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Alzheimer's and Dementia Care

Your loved one may need more care in a year or two than today.

If your relative has Alzheimer's disease or another form of dementia, he or she may need supervision and assistance with daily activities. Some assisted living facilities are better able to meet these needs. It is important for families to choose a facility that is well prepared to serve individuals with dementia.

Since most forms of dementia are progressive, your loved one may need more care in a year or two than today. Think about whether the facility would still be able to care for your relative if he or she were to become more impaired.

Special Services

  • What levels of care is the facility licensed to serve?
  • Does the facility have a special unit for residents with dementia? (This is more likely in a large facility.) If there is a special unit:
    • How does the care in that unit differ from the care provided to other residents?
    • How do costs differ from those in the other areas?
  • What training on dementia is provided to the staff?
  • How many staff members work in the facility on each shift, and what are their duties? (This will give you an idea of how much staff attention your relative would receive.)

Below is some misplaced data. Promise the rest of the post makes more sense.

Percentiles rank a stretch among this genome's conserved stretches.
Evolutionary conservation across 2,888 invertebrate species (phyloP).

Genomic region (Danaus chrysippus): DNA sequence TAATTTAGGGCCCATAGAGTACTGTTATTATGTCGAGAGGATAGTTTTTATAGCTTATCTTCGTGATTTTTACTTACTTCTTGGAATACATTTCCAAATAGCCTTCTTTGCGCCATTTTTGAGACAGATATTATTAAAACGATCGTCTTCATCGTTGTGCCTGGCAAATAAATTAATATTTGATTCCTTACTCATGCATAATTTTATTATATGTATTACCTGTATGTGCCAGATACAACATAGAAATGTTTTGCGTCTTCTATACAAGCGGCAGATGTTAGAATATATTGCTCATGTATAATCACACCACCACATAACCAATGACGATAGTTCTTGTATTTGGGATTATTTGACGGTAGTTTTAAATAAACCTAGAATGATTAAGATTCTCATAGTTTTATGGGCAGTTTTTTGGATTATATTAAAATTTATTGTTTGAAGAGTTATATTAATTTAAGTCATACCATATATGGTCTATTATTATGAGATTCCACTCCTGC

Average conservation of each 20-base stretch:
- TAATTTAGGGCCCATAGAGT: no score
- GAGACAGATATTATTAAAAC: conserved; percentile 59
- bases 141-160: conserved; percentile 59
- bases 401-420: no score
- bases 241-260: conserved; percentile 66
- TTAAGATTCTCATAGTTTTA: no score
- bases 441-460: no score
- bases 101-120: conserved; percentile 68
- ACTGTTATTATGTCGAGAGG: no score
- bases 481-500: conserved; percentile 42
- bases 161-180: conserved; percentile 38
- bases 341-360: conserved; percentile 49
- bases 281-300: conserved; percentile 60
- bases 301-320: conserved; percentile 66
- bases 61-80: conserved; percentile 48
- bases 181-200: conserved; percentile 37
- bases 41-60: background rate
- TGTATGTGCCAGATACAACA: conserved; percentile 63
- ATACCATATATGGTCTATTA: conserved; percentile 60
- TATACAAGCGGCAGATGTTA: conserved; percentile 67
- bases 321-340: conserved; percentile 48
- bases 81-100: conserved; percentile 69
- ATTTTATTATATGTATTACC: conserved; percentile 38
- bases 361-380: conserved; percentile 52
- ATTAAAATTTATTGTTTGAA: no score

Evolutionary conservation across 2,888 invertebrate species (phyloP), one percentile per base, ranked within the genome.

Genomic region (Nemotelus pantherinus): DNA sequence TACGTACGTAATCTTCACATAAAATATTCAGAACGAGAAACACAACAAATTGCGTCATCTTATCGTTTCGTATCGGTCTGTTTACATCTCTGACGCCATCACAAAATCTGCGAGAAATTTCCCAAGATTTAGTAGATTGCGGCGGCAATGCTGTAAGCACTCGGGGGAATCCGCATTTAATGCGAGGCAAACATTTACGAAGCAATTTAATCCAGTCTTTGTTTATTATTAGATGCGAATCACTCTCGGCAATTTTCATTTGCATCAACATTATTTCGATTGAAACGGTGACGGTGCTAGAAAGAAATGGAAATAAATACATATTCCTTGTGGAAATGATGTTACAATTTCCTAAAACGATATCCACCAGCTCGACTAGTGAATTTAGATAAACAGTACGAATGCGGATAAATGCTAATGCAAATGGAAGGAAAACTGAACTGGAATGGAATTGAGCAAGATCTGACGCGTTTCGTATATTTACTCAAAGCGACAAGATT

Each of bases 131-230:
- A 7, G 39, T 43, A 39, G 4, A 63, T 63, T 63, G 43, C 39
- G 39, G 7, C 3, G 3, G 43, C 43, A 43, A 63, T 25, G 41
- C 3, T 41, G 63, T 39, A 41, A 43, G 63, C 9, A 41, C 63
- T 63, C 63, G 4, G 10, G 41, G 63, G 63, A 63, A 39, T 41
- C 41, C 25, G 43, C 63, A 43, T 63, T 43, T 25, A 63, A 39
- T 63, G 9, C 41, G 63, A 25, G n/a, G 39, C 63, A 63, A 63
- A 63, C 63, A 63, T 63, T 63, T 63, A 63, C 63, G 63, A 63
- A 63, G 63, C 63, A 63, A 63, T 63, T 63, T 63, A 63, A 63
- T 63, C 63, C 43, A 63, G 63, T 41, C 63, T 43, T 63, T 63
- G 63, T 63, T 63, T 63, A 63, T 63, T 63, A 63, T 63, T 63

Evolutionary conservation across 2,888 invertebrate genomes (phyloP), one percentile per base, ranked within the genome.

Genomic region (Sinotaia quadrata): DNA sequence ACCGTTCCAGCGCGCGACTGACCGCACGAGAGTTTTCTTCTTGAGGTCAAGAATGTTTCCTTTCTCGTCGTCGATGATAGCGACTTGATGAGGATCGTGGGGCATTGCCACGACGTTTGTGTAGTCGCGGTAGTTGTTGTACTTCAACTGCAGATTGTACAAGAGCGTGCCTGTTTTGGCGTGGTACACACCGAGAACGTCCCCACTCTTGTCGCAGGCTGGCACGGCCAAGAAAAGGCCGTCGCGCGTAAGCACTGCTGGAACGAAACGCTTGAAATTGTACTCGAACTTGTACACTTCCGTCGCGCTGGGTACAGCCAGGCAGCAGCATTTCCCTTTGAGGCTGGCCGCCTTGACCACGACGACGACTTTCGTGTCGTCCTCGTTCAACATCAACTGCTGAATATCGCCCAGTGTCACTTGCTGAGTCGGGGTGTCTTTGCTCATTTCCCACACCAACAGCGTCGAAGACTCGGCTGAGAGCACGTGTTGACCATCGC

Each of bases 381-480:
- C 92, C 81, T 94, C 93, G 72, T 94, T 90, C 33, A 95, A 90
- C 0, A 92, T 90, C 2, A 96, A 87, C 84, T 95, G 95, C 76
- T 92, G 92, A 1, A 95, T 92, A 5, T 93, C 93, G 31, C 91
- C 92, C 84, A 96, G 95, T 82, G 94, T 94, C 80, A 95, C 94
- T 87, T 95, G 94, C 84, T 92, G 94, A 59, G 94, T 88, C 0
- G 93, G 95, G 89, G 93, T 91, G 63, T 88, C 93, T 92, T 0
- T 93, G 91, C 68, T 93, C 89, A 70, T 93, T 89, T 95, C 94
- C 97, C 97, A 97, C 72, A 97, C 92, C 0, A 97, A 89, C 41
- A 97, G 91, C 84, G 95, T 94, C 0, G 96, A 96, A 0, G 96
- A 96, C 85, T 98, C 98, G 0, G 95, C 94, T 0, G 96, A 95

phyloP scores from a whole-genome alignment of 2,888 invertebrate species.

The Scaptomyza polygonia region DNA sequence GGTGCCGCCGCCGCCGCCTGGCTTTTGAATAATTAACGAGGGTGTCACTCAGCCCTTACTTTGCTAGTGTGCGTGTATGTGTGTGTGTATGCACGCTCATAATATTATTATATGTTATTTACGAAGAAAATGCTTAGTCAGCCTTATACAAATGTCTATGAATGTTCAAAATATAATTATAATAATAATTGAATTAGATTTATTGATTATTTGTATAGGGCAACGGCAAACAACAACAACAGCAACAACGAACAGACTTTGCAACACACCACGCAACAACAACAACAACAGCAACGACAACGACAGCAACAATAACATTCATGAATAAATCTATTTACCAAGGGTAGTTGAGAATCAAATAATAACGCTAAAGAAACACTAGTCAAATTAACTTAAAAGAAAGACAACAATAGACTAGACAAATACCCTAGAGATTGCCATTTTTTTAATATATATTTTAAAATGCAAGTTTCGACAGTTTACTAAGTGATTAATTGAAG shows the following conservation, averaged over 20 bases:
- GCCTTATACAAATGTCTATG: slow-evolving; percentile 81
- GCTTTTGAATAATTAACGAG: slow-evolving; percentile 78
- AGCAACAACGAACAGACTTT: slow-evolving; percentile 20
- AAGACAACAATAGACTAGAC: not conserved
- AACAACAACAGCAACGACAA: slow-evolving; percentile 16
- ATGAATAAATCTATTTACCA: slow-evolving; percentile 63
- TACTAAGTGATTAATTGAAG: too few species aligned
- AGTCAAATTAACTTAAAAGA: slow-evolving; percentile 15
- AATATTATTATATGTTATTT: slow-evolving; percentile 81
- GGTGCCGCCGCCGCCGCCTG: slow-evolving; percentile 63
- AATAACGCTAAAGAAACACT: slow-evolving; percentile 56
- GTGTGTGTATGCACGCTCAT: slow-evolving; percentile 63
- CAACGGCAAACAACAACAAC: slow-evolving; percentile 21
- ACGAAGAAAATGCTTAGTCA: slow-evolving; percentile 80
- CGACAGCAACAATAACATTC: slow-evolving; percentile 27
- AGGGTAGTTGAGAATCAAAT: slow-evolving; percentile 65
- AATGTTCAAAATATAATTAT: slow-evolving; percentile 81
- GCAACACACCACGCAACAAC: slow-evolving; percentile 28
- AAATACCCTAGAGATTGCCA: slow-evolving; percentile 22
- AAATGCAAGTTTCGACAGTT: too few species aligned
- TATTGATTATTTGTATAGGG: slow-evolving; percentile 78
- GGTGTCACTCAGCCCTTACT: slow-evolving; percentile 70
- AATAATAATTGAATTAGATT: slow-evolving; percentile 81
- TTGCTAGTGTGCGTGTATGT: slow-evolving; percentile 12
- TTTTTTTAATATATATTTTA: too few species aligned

• What activities are available for persons with dementia?
  • How are behavior problems handled?

Ask to see the schedule of activities for the residents. Look for activities that are appropriate for your relative.

Safety Features

Your primary concern is the safety of your older relative. Some assisted living facilities have special safety features for persons with dementia. Ask if the facility has:

  • Alarm systems to alert staff when confused residents leave the facility. Ask if the facility's alarms can be heard throughout the building.
  • Enclosed paths (indoors or outdoors) where residents can safely wander.
  • A plan in place for active supervision of residents 24 hours a day (including back-up plans for staff absences).

Safety features to look for:

  • Medications are stored in a secure location
  • Toxic substances, such as cleaning supplies, are securely stored
  • Dangerous areas, such as basement steps, are locked or disguised
  • Lighting is bright and even, free from shadows and glare. Nightlights are placed in bedrooms, bathrooms and hallways.
  • Walking areas are free from obstacles such as magazine racks, floor lamps and coffee tables
  • Knives and other sharp utensils are out of reach

Red Flags
If you see the following things when you visit, this facility may not be a good choice for your older relative with dementia:

  • Residents with physical restraints (While this may be legal if ordered by the doctor as part of the service plan, it may indicate that staff cannot find less restrictive ways to keep residents safe.)
  • Residents who appear over-medicated (drowsy, dazed)
  • Lack of activity – residents sitting alone, or TV as the only activity
  • Locks on the outside of bedroom doors

The Alzheimer's Association offers helpful information about the three stages of Alzheimer's disease.